Newswise — WASHINGTON -- To help service members perform better in the field, military training emphasizes the importance of certain traits associated with traditional masculinity, including suppression of emotion and self-reliance. But when veterans return home, strict adherence to these traits can become detrimental, leading to more severe post-traumatic stress disorder symptoms and making it more difficult to treat, according to research published by the American Psychological Association.
“These findings suggest that veterans with rigid adherence to traditional masculinity may be at increased risk for developing PTSD, may have more severe PTSD symptoms and may be less likely to seek mental health treatment for PTSD,” said Elizabeth Neilson, PhD, of Morehead University and the lead author on the study.
The research was published in the journal Psychology of Men and Masculinities.
Neilson and her co-authors analyzed data from 17 studies, comprising more than 3,500 military veterans, conducted in the last 25 years that involved, at least in part, measuring the relationship between adherence to traditional masculine ideals and trauma-related symptoms. The studies primarily focused on men, but one included both male and female participants. While most studies were conducted in the United States, the researchers also included studies from Canada, the United Kingdom, Israel and Vietnam.
“Overall, we found that strict adherence to masculine norms was associated with more severe PTSD symptoms in veterans, but more detailed analysis suggests that the association may specifically be caused by the veterans’ belief that they should control and restrict their emotions. In other words, they should be tough,” Neilson said. This held true for both male and female veterans.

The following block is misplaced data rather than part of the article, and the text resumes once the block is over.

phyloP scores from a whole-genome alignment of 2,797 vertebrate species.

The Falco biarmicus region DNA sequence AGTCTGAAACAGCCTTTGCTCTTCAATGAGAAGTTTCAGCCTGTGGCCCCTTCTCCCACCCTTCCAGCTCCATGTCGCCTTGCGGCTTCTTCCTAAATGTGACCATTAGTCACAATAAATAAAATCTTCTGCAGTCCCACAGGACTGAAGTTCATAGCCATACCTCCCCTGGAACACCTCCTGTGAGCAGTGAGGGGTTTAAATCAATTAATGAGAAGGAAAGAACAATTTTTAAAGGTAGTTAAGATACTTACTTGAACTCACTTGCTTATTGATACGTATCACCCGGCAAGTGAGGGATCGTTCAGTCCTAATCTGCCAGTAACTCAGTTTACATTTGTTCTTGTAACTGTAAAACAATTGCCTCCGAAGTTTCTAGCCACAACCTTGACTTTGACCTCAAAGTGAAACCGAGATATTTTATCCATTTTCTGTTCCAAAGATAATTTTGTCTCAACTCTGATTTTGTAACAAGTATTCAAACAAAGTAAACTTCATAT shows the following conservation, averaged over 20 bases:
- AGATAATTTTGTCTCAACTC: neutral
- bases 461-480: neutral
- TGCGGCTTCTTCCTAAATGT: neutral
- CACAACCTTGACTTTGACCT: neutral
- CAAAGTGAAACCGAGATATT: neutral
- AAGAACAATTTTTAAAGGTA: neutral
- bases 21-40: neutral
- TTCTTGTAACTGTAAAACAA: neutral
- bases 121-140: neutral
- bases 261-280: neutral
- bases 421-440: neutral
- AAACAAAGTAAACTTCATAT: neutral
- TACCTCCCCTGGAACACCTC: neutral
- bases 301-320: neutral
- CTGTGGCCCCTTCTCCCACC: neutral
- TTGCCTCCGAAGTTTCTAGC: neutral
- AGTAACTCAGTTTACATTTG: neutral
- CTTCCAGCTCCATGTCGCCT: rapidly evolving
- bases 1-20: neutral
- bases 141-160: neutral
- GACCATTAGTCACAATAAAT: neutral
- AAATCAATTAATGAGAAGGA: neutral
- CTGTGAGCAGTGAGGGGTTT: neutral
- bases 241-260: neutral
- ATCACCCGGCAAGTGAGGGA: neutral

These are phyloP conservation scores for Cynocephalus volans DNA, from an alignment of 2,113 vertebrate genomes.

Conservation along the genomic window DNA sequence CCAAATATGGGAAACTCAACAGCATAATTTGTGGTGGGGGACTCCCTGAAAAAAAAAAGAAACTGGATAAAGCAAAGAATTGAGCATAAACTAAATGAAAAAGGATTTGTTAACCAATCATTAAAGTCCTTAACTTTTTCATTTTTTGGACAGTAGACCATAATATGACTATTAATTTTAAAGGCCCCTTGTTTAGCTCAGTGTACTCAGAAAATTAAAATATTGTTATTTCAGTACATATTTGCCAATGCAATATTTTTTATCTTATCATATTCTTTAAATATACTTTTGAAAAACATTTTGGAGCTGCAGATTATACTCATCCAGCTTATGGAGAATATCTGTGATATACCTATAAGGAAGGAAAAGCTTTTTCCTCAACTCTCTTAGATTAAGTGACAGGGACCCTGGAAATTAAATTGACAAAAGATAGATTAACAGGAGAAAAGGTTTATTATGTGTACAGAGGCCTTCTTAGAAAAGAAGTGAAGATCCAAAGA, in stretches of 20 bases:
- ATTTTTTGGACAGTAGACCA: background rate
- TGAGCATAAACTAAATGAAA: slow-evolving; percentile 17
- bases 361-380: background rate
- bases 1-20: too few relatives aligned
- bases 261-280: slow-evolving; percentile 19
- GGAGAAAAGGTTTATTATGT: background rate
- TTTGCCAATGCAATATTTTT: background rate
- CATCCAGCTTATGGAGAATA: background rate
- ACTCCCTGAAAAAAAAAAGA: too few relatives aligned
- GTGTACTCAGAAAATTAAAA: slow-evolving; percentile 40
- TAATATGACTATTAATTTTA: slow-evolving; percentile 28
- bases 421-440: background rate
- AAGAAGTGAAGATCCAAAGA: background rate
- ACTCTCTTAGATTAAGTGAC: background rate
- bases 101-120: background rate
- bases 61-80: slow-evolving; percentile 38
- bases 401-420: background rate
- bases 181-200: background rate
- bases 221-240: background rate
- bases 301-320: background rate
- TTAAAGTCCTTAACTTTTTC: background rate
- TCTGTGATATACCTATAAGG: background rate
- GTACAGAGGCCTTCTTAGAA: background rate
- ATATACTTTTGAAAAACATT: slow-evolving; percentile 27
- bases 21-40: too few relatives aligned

While all members of society are exposed to aspects of traditional masculinity, members of the military receive messages that normalize, reinforce and instill values of masculinity as part of their training, according to Neilson.
“Previous research has found that military personnel report high levels of conformity to traditional masculine norms, such as emotional control, self-reliance and the importance of one’s job,” she said. “These values can promote self-confidence and skill-building in the field, but when a service member is confronted with physical or mental trauma, they can also contribute to more severe PTSD.”